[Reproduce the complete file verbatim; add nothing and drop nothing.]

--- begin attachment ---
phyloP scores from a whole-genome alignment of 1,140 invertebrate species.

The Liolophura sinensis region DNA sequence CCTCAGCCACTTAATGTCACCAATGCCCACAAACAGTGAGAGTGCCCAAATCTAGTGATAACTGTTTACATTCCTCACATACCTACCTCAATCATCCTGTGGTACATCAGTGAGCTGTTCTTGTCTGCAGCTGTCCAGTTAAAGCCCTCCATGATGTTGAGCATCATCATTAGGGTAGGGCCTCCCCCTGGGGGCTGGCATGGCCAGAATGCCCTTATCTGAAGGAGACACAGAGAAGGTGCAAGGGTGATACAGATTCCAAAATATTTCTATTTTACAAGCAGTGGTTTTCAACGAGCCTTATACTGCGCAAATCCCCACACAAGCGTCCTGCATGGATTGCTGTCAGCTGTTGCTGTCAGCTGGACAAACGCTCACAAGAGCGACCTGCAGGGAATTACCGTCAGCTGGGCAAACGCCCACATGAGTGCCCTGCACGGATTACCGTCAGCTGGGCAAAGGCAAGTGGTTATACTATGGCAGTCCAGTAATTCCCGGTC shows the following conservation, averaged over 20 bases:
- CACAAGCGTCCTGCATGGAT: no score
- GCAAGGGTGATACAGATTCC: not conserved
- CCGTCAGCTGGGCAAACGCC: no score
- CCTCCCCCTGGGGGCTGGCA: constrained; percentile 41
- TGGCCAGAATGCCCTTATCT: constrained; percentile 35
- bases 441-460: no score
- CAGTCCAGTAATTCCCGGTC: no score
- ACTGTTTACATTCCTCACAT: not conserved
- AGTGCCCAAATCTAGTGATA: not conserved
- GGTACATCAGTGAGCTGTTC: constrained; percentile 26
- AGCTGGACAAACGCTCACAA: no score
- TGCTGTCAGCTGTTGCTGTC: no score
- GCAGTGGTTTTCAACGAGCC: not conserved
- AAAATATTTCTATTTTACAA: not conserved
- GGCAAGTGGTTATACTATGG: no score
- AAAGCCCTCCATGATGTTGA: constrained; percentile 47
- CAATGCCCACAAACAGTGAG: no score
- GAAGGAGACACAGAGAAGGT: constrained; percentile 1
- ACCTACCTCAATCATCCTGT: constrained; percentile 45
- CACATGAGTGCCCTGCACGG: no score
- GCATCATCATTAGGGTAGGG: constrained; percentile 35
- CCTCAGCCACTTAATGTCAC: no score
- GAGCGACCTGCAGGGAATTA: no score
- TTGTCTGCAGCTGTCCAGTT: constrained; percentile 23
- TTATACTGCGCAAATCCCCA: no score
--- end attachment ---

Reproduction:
phyloP scores from a whole-genome alignment of 1,140 invertebrate species.

The Liolophura sinensis region DNA sequence CCTCAGCCACTTAATGTCACCAATGCCCACAAACAGTGAGAGTGCCCAAATCTAGTGATAACTGTTTACATTCCTCACATACCTACCTCAATCATCCTGTGGTACATCAGTGAGCTGTTCTTGTCTGCAGCTGTCCAGTTAAAGCCCTCCATGATGTTGAGCATCATCATTAGGGTAGGGCCTCCCCCTGGGGGCTGGCATGGCCAGAATGCCCTTATCTGAAGGAGACACAGAGAAGGTGCAAGGGTGATACAGATTCCAAAATATTTCTATTTTACAAGCAGTGGTTTTCAACGAGCCTTATACTGCGCAAATCCCCACACAAGCGTCCTGCATGGATTGCTGTCAGCTGTTGCTGTCAGCTGGACAAACGCTCACAAGAGCGACCTGCAGGGAATTACCGTCAGCTGGGCAAACGCCCACATGAGTGCCCTGCACGGATTACCGTCAGCTGGGCAAAGGCAAGTGGTTATACTATGGCAGTCCAGTAATTCCCGGTC shows the following conservation, averaged over 20 bases:
- CACAAGCGTCCTGCATGGAT: no score
- GCAAGGGTGATACAGATTCC: not conserved
- CCGTCAGCTGGGCAAACGCC: no score
- CCTCCCCCTGGGGGCTGGCA: constrained; percentile 41
- TGGCCAGAATGCCCTTATCT: constrained; percentile 35
- bases 441-460: no score
- CAGTCCAGTAATTCCCGGTC: no score
- ACTGTTTACATTCCTCACAT: not conserved
- AGTGCCCAAATCTAGTGATA: not conserved
- GGTACATCAGTGAGCTGTTC: constrained; percentile 26
- AGCTGGACAAACGCTCACAA: no score
- TGCTGTCAGCTGTTGCTGTC: no score
- GCAGTGGTTTTCAACGAGCC: not conserved
- AAAATATTTCTATTTTACAA: not conserved
- GGCAAGTGGTTATACTATGG: no score
- AAAGCCCTCCATGATGTTGA: constrained; percentile 47
- CAATGCCCACAAACAGTGAG: no score
- GAAGGAGACACAGAGAAGGT: constrained; percentile 1
- ACCTACCTCAATCATCCTGT: constrained; percentile 45
- CACATGAGTGCCCTGCACGG: no score
- GCATCATCATTAGGGTAGGG: constrained; percentile 35
- CCTCAGCCACTTAATGTCAC: no score
- GAGCGACCTGCAGGGAATTA: no score
- TTGTCTGCAGCTGTCCAGTT: constrained; percentile 23
- TTATACTGCGCAAATCCCCA: no score